So the Friars Club, that holy temple of Borscht Belt comedy on East 55th Street, it was getting old.
So the Friars Club, that holy temple of Borscht Belt comedy on East 55th Street, it was getting old. Even before 91-year-old Henny Youngman passed on Feb. 24- Alav Ha’Shalom , Henny-the average age of club members was “deceased,” to steal a line from Milton Berle. But instead of allowing their club to go the way of automats, the Friars decided to get some members without rugs and dentures.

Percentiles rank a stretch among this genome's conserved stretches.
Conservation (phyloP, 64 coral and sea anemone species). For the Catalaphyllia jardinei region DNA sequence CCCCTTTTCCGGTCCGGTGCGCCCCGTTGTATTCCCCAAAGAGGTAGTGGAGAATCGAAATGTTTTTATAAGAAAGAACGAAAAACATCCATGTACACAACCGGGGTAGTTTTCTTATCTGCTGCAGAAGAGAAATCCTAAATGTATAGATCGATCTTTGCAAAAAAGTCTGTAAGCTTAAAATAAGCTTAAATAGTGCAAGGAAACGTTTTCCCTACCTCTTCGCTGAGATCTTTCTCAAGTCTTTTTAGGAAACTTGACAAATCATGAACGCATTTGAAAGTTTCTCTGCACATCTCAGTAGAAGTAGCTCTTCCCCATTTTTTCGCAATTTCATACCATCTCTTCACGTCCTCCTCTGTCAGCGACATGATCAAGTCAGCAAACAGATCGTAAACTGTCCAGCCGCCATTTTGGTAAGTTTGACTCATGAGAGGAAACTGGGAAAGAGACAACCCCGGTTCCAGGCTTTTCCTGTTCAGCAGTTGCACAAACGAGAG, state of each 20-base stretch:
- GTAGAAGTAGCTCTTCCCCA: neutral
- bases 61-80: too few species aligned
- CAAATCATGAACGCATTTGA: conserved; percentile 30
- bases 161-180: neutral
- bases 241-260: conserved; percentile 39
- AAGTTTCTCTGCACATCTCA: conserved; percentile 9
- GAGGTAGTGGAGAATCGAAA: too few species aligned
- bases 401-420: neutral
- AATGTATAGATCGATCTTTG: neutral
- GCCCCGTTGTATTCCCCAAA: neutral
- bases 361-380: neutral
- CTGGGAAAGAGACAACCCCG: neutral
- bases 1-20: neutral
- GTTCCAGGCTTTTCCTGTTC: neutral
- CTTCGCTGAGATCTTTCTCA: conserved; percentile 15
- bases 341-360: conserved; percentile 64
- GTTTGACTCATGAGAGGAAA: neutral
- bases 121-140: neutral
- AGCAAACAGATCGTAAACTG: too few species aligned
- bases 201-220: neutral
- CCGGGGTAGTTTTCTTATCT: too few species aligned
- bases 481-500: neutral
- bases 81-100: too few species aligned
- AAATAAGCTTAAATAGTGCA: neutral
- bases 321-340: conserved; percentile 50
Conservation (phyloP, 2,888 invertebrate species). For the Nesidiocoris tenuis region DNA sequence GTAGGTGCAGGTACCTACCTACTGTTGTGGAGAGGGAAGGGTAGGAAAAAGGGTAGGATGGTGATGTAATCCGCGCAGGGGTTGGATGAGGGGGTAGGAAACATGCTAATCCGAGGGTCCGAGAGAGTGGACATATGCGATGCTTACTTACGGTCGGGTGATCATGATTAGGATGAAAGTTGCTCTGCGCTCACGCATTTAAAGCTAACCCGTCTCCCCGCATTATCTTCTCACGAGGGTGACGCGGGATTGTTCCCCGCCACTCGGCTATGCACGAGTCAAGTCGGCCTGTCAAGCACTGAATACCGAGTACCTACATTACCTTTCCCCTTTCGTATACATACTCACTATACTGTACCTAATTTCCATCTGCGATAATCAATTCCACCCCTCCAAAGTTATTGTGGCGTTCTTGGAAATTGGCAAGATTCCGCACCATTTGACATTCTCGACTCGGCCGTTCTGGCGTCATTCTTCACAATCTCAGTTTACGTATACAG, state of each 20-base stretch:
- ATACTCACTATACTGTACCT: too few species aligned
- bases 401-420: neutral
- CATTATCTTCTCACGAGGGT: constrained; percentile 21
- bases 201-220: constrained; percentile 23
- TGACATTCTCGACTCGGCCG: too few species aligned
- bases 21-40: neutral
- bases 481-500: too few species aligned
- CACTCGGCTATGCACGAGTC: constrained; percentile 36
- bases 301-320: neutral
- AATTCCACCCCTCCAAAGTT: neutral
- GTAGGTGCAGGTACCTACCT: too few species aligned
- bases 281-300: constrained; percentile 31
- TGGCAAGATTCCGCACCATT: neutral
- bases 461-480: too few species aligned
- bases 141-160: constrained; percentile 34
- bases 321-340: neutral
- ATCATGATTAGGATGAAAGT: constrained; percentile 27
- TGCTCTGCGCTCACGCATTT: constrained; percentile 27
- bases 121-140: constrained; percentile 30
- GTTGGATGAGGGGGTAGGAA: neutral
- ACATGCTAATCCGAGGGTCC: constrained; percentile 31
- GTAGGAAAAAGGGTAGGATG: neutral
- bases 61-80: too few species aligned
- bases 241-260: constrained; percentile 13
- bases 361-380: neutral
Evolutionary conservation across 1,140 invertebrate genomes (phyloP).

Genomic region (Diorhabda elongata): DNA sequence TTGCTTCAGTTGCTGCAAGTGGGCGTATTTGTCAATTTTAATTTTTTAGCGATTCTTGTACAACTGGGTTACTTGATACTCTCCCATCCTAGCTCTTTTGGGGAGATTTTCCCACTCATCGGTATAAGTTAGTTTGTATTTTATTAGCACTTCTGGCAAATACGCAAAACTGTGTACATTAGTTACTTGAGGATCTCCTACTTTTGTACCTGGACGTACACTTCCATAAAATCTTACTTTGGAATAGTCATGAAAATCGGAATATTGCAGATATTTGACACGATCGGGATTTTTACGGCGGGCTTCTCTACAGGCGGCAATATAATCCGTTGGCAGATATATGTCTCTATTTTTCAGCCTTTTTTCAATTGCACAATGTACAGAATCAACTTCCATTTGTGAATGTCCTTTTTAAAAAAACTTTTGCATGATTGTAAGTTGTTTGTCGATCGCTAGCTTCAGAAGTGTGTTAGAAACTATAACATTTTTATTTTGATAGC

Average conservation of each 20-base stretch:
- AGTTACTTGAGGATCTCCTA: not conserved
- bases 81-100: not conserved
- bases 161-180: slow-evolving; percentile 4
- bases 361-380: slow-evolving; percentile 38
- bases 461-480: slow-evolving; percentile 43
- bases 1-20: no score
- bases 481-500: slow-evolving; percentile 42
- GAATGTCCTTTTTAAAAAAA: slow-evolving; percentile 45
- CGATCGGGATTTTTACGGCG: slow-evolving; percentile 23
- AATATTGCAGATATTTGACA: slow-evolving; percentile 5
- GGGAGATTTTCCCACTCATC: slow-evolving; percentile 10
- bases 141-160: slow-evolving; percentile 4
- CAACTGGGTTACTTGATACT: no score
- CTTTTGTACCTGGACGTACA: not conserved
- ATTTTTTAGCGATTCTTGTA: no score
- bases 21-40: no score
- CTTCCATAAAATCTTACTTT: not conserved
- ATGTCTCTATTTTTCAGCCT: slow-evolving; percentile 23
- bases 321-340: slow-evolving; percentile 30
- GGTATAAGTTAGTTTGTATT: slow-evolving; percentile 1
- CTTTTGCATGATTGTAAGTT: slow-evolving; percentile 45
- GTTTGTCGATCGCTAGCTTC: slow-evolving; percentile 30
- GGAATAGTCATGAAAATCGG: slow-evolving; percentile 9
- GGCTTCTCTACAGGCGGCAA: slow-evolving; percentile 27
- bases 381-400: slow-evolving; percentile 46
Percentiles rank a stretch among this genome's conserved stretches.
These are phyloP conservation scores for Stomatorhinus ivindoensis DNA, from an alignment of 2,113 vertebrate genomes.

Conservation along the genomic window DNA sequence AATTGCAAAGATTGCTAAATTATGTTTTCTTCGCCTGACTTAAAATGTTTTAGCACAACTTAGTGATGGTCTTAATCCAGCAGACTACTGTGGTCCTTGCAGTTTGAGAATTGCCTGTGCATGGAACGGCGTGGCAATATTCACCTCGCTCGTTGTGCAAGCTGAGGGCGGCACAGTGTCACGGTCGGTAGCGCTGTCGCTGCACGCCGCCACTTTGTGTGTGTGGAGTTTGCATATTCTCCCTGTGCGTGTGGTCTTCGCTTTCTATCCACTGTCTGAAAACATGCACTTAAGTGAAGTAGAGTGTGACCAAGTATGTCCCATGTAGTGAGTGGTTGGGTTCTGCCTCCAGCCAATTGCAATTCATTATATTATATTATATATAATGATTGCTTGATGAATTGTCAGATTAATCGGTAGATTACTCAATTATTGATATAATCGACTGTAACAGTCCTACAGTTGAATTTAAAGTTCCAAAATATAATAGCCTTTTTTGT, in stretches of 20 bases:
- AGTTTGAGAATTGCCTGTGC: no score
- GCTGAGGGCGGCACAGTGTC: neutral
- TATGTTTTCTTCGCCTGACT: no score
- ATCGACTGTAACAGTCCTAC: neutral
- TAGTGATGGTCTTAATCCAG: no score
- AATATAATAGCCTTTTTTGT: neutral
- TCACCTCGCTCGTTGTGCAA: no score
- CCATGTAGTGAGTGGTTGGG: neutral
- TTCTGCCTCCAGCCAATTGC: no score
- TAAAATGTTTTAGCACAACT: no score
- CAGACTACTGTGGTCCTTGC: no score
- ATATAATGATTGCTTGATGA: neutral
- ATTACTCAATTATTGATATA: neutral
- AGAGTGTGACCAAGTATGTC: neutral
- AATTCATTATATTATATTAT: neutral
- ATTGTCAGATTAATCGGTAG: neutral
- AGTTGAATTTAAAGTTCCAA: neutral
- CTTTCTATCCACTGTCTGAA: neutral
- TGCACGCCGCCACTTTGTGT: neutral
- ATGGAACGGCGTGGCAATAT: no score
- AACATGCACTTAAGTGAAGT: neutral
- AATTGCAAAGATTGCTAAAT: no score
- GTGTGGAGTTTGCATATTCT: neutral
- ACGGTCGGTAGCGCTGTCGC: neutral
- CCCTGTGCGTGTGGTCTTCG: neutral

So they went on a recruitment campaign. And here’s the funny part: It’s working. Unlike the hotshot countercultural comedians of the 70’s and 80’s, the new generation of stand-ups and sketch players seems to have no desire to blow their elders off the cultural stage. In fact, they’re more than happy to get right in the steam room with the old guys and hear all the stories. So at the Friars Club these days, Buddy Hackett sits with some of the youngsters at a corner table, dispensing stage wisdom picked up over almost a half-century of working the rooms. Or there’s Friar Nipsey Russell, spouting doggerel. Or Friar Joe Cates, the legendary comedy producer and father of actress Phoebe Cates, giving the new members lessons in Friars lore. Enamored of the days of Dean Martin, Damon Runyon and cheap one-liners, about 70 youngish members have signed up at the Friars Club so far-a mélange of stand-ups, sketch comics, actors and executives, as well as writers for Seinfeld and Late Night With Conan O’Brien . And not just youngish, but would you believe hep? That priestess of the alternative comedy set, Janeane Garofalo, she’s a member. “I just like being referred to as Friar Janeane Garofalo,” she said. “I make everybody call me that now.” So seven young members showed up at the club for lunch on Feb. 26. The maître d’, Frank Capitelli, treated them nice, giving them a table at the front of the club’s oak-paneled dining room. One of the new members asked what was going to happen to Henny Youngman’s usual table, in the corner. “We’re going to retire Henny’s table,” said Mr. Capitelli. Then he waited a beat. “Unless it gets crowded.” Jeffrey Ross-a burly 31-year-old stand-up comedian who killed on Late Show With David Letterman and made a name for himself among the Friars by slaying the crowd at the raunchy roast for actor Danny Aiello last year-was one of the last to arrive. He was wearing a huge-collared black comfy shirt. “What, did Hef dress you?” said Tom Lennon, 27, the sideburned co-host of Comedy Central’s Viva Variety , who was also at the table. Asked what it was like to be a Friar, Mr. Ross immediately channeled the Catskill comic within and started riffing on the age of his fellow members. “They’ve been doing comedy so long, some of their jokes are still in Latin … Early in his career, Milton Berle performed the works of Shakespeare. He also performed at Shakespeare’s bar mitzvah … Buddy Hackett has been doing comedy so long, he lost to Mark Twain on Star Search … Alan King’s S.A.G. card number is 8.” Such a kid! The insults work the other way, too. As Friar Jerry Lewis told one of the new members: “I got shorts older than you!” So what do Friar Garofalo and her junior cohorts get for their membership-aside from a classy leather briefcase and a blood-bank card? Well, the round-tablers chime in, there’s the George Burns card room (home to the kids’ semi-regular poker game), a billiards room, a barber shop stocked with Playboy s from the 80’s and, of course, there’s a nap room. A nap room? “Yes,” added a junior Friar. “And a deep sleep room.” “And a you-might-be-dead room,” topped another. Up on the fifth floor, you’ll find the weight room and, best of all, the steam room and sauna. “There are Friars Club robes,” said Randy Pearlstein, 26, who’ll soon be appearing in the movie Dead Man on Campus . “The first time Randy and I went upstairs to work out and take our shvitzes in the sauna,” said Elon Gold, 27, “we put on these Friars Club robes. We sat in these big leather chairs-we were just giggling. This is the funniest thing to do, this is the goofiest-we were real old men. When you’re wearing that Friars Club robe and you feel good and you just came out of the steam room, it’s like-” “You’re like an old shvitzing Jew,” chimed in stand-up comedian Susie Essman, 35, another recent joiner. “The way these old guys work out is hilarious,” said Mr. Pearlstein. “They come in their New Balance shoes and their Fila track suits and it’s-‘Hey, how are you?'” “They throw the medicine ball,” said Mr. Ross. “They run with the thing with the big belt around it. The Little Rascals workout.” “They don’t work out,” said Mr. Pearlstein. “They just walk around and insult each other: ‘Bigger muscles aren’t going to make you funny, O.K.?” Their overdeveloped sense of 90’s irony won’t let the new kids forget that the Friars Club is a place that stocks Barbicide in the bathrooms. But at the same time, those combs in the blue liquid have covered the bald spots of comedy’s legends. “When I was a kid, before I knew anything about show business, I knew two things- William Morris and Friars Club,” said Michael Ian Black, 26, a co-star of Comedy Central’s Viva Variety . “Now I’m with both of them.” And speaking of institutions, Catskills aristocrat Freddie Roman strode into the dining room. The junior Friars let out a whoop. Mr. Roman looked over the assortment of black T-shirts, blazers and sideburns, then stopped at the table. The new members waited for the insult. “This looks like the cast of the Montreal Laugh Festival,” said Mr. Roman, referring to the annual convention of unproven stand-ups. “That’s the best you came up with?” said Mr. Pearlstein. Mr. Roman, who serves as dean of the club, chuckled and ambled off to an artery-clogging meal. All the youngsters know from Mr. Roman. The comic helped kick off the fresh blood drive-along with current Friar leader, Abbott Alan King. “A few years ago, we were lulled into this period,” said Mr. King on speakerphone. “We looked around, and all of a sudden the club wasn’t growing.” Their emergency tactics were simple. Relax the dress code (jacket and ties aren’t required in the dining room until 6 P.M.). Slash the annual dues-under-30 members pay $500 instead of $2,000. Give performers free tables at the roasts, hold recruitment cocktail hours, organize meet-your-elders lunches, sponsor showcases for young comics. Join up, they said. To get in, you need two sponsors and, preferably, an entertainment background. Also, you must never have angered anyone in the club. Before the club admits new members, they pass around a list of candidates. If one Friar crosses the name off the list, the candidate is done for. As the recruitment drive got going in earnest, the Friars got lucky. The show-biz landscape shifted in two key ways. First, the grungy, anti-establishment vibe faded out, replaced by a vogue for the Rat Pack. “Five years ago, comics were dressing like Nirvana,” Mr. Ross said. “Now, they’re wearing suits, embracing an old style of show business.” Second, the comedy clubs of the 80’s all but keeled over and died, leaving funny folks with no place to hang out. As a result, the Friars are easing their way back into pop culture-a Seinfeld (sure, Jerry’s a Friar) reference here, a Simpsons reference there (Krusty the Clown says he belongs), not to mention an upcoming Cinemax documentary on the history of the 94-year-old club (George M. Cohan, Will Rogers, Irving Berlin were all early members). “When Milton Berle walks in here, it’s like he opened at the Copa last night,” said Mr. Ross, over his matzoh brei with corned beef and onions. “They’re like royalty. All the comedy clubs, the institutions, come and go. The Friars Club is 90-something years old; it’s not going anywhere. At the networks, every year, new guy in charge. But this will be here at this address as long as I’m alive.” “Every old timer I meet in the steam room has a great story,” said Mr. Pearlstein. “This one guy named Jack, he goes, ‘Syndicated T.V.? That was me and my partner. We did that.’ Some old guy in a towel.” Just as the Observer photographer was leaving the table after getting shots of everyone at lunch, Mr. Lennon did some goodbye. “Thanks for killing Diana!” he said. The talk at one point turned to another villain-the guy who crashed Bob Dylan’s performance at the Grammy Awards show the night before the lunch. The people at the table knew Michael Portnoy, who scrawled “Soy Bomb” on his bare chest. They’ve seen him from time to time in the alternative comedy clubs like Fez on the Lower East Side, but they don’t like him. He once tried to heckle Mr. Ross’ act: “I ignored him,” Mr. Ross said. “It was very frustrating for him.” Mr. Portnoy’s performance art shtick-“stick-your-balls-in-a-cup-of-